. There is no statute requiring boards to certify their condominium associations for FHA insured financing
. Unless the governing documents provide otherwise, doing so is a business decision for boards to make. Following are the arguments that often come up when boards debate the issue.
Argument For Certification. FHA insured loans have become a significant percentage of
all condo loans in California. In 2007, they accounted for only 3% of
the market. By 2012 they accounted for more than 50% of all new home
loans and 80% of first time home buyers. Moreover, loan limits now go to
$625,500. As a result, failing to certify would eliminate a significant percentage of potential buyers. In addition, older condo owners sometimes rely upon reverse mortgages to remain in their homes and FHA is the best source for affordable reverse mortgages.Management Companies
Argument Against Certification. The cost to become FHA compliant may be significant or unachievable. Condominium associations may not qualify due to owner-occupancy rates, prohibited terms in governing documents, or similar issues involving the certification process. The value of condominiums in the association may far exceed FHA limits, limiting the value of certification. As a secondary issue, some argue that FHA buyers may be financially unstable, i.e., FHA-insured buyers have a low down payment (3.5% of the purchase price vs. 20% for conventional loans), low closing costs and easy credit qualifications, which is why the loan must be insured by the federal government. Because FHA buyers may be financially weaker, they could be less able to handle special assessments and dues increases. As a result, they may become delinquent and slide into foreclosure.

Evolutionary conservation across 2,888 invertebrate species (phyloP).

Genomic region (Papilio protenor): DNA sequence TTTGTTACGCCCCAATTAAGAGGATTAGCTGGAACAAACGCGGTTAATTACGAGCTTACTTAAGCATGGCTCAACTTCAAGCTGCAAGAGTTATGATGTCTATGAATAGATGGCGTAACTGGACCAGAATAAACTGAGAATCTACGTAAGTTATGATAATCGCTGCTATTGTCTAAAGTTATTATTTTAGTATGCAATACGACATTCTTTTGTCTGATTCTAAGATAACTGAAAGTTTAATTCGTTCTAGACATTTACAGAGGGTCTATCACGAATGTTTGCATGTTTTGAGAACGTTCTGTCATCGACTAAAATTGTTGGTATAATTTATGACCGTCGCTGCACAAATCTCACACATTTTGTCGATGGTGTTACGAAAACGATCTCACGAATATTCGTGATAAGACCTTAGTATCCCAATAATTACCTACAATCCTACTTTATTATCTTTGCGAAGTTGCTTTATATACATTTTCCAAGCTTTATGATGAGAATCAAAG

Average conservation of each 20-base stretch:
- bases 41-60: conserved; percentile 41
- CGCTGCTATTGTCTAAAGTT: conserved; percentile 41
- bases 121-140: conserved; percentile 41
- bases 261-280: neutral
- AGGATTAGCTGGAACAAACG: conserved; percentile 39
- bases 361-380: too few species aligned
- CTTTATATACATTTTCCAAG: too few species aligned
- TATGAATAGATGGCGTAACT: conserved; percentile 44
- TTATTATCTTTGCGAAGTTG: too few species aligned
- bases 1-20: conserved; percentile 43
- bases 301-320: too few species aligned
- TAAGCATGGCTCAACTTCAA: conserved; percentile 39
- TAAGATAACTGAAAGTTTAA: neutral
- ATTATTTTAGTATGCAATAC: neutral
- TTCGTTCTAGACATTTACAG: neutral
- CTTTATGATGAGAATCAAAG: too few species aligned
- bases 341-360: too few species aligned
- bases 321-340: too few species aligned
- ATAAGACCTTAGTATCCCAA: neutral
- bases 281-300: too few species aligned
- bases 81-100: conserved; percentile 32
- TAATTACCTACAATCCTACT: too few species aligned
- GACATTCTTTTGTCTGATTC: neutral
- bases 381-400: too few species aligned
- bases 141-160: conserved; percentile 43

. Management companies are agents of the board
. As such, it is not their
decision whether the association seeks or cooperates with FHA
certification--it is the board's decision.
: In consultation with legal counsel, boards should weigh the pros and cons of project certification and make a decision whether certification is beneficial or even achievable. Any decision not to seek certification must be based on non-discriminatory reasons. The matter should be put
on the board's meeting agenda and discussed in open session. The board's
decision and the rationale behind it should then be recorded in
the meeting minutes.
: Associations needing legal assistance can contact us
To stay current with issues affecting community associations, subscribe to the Davis-Stirling Newsletter